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I am running Docker on Linux Mint 20 (ubuntu 20.04 base). I have installed docker through the software manager app.

I am trying to run docker commands without using sudo, but they are still not working. Docker is installed. When I run just the docker command, it gives me the expected output.

Observe the following terminal output. I have added my current user to the 'docker', yet permission issues still persist.

myUser@myUser-devDesktop:~$ sudo usermod -a -G docker ${USER}
[sudo] password for myUser:           
myUser@myUser-devDesktop:~$ grep 'docker' /etc/group
docker:x:137:myUser
myUser@myUser-devDesktop:~$ docker images ls
Got permission denied while trying to connect to the Docker daemon socket at unix:///var/run/docker.sock: Get http://%2Fvar%2Frun%2Fdocker.sock/v1.40/images/json?filters=%7B%22reference%22%3A%7B%22ls%22%3Atrue%7D%7D: dial unix /var/run/docker.sock: connect: permission denied
myUser@myUser-devDesktop:~$ docker run hello-world
docker: Got permission denied while trying to connect to the Docker daemon socket at unix:///var/run/docker.sock: Post http://%2Fvar%2Frun%2Fdocker.sock/v1.40/containers/create: dial unix /var/run/docker.sock: connect: permission denied.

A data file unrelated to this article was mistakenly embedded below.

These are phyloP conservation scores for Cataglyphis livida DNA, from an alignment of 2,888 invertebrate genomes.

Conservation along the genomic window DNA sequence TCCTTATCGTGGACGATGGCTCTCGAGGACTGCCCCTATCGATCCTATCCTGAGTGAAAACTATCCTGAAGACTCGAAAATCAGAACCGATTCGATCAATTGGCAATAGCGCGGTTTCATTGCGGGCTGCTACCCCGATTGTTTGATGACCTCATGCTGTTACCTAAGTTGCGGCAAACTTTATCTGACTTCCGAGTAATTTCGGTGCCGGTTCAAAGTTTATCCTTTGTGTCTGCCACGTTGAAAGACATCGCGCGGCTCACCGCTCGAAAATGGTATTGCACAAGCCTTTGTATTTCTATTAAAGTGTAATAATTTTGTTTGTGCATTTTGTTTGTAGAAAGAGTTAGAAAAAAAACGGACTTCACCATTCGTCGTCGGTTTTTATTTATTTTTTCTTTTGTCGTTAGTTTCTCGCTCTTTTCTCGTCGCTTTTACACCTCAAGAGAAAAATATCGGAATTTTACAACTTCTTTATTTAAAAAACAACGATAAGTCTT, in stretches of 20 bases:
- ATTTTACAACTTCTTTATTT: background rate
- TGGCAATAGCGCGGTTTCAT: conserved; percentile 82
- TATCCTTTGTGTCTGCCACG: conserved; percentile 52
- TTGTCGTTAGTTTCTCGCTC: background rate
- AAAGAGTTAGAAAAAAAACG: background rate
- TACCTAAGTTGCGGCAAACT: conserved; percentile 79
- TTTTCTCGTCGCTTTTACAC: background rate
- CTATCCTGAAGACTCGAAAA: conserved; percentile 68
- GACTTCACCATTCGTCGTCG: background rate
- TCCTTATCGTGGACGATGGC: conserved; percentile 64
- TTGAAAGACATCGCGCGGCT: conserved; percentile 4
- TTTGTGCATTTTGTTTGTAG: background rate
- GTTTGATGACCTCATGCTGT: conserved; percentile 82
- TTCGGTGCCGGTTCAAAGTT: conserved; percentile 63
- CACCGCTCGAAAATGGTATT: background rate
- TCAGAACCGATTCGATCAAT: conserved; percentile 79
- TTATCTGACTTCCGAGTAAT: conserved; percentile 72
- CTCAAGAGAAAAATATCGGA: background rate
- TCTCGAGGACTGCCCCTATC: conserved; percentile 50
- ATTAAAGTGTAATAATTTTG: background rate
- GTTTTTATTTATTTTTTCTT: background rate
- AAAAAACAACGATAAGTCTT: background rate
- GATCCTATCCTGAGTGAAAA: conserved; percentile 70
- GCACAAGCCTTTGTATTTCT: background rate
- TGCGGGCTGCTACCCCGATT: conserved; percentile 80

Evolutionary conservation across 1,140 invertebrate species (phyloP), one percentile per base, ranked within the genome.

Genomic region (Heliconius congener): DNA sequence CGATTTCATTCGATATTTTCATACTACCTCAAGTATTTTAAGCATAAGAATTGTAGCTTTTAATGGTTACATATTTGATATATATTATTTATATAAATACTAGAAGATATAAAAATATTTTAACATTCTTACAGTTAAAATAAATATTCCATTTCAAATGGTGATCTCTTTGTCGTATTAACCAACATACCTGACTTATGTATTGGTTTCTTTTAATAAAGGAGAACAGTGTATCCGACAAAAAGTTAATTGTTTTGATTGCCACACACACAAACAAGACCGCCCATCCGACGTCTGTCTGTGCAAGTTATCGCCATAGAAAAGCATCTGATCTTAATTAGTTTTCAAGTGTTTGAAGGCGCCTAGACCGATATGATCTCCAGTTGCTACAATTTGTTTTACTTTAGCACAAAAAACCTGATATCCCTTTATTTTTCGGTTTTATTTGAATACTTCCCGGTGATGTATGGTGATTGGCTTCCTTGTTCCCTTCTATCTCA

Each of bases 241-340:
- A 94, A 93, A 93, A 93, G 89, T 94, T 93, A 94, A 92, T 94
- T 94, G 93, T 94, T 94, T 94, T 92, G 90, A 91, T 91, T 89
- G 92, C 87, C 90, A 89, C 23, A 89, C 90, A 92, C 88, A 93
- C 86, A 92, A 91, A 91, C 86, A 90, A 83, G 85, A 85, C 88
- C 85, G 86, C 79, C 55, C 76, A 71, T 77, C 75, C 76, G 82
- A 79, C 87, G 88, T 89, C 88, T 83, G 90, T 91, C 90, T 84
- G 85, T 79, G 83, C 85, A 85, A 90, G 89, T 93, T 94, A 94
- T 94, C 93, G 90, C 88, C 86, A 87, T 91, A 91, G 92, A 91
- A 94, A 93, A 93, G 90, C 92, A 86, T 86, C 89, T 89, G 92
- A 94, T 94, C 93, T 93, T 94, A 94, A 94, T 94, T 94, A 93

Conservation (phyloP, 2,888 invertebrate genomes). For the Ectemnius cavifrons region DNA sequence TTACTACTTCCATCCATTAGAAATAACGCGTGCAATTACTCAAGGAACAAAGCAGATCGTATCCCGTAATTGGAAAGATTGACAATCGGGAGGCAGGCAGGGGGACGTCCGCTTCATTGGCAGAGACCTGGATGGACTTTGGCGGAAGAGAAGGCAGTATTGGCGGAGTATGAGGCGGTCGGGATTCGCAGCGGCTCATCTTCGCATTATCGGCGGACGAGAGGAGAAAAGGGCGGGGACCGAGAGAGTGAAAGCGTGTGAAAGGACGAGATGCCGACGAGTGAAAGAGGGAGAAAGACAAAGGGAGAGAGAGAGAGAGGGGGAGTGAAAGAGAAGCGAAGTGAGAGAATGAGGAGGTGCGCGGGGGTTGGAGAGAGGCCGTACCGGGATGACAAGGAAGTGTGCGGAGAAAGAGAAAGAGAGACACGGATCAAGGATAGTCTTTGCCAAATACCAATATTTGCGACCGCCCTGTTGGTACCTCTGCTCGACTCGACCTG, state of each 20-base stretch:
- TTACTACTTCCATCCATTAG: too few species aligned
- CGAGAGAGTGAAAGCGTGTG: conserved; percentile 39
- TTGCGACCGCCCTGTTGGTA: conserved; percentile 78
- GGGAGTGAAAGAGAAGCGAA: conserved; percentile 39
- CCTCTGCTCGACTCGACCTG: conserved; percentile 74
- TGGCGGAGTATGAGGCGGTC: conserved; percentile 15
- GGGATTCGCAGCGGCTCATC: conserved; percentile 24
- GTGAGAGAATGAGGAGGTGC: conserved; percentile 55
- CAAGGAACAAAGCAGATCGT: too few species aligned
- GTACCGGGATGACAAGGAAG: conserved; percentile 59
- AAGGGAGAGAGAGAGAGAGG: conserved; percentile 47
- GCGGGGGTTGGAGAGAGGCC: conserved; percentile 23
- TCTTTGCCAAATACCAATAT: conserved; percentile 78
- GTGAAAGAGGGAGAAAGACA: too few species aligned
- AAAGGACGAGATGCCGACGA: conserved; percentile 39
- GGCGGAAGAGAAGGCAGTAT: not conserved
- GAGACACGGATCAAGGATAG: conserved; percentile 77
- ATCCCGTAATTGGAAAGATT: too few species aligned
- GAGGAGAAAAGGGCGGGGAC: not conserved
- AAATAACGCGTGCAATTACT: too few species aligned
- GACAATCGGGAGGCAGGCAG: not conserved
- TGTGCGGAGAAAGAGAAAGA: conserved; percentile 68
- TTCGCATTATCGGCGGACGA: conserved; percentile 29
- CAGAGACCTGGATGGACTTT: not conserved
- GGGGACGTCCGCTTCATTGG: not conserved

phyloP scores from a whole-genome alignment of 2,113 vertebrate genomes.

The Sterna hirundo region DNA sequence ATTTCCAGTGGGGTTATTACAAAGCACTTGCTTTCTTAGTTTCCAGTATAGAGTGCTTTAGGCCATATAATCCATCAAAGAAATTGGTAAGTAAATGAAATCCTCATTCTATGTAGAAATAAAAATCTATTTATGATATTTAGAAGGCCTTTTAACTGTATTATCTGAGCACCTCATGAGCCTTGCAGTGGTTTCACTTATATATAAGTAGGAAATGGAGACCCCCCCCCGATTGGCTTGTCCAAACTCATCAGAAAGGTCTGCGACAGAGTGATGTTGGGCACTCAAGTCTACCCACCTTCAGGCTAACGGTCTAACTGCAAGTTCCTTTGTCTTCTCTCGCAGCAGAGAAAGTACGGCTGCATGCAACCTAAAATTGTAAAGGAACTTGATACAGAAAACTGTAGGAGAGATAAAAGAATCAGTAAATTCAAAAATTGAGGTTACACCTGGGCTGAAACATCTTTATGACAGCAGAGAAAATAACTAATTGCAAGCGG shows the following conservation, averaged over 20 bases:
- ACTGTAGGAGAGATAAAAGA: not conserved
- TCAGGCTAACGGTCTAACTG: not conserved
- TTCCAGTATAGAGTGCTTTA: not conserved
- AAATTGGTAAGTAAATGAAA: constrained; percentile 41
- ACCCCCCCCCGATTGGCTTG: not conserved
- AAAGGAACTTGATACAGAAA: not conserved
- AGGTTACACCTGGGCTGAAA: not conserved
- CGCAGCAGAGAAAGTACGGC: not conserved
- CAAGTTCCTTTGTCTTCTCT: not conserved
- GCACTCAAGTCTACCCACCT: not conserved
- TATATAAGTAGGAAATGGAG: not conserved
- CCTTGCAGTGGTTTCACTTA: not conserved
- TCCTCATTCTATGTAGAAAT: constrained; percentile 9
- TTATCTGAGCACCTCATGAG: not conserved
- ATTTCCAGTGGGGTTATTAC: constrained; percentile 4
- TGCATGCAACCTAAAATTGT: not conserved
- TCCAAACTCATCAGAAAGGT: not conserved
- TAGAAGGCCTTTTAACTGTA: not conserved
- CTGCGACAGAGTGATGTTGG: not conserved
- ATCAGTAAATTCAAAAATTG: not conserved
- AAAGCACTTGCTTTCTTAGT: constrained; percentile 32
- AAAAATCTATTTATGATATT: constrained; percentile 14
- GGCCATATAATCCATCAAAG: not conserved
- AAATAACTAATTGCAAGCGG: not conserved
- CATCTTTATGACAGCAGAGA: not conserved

See 'docker run --help'.
myUser@myUser-devDesktop:~$ 

1 Answer 1

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Adding yourself to a group with adduser or usermod is not effective until you've run a suitable PAM invocation, since PAM is usually responsible for setting the user and group IDs for your process. Right now, you've told the system configuration files that when you log in, you should be granted membership in the docker group, but that doesn't affect your current session.

You can either log out and log back in again, which will cause your new session to have the proper group, or run su - myUser to spawn a new shell with the new privileges.

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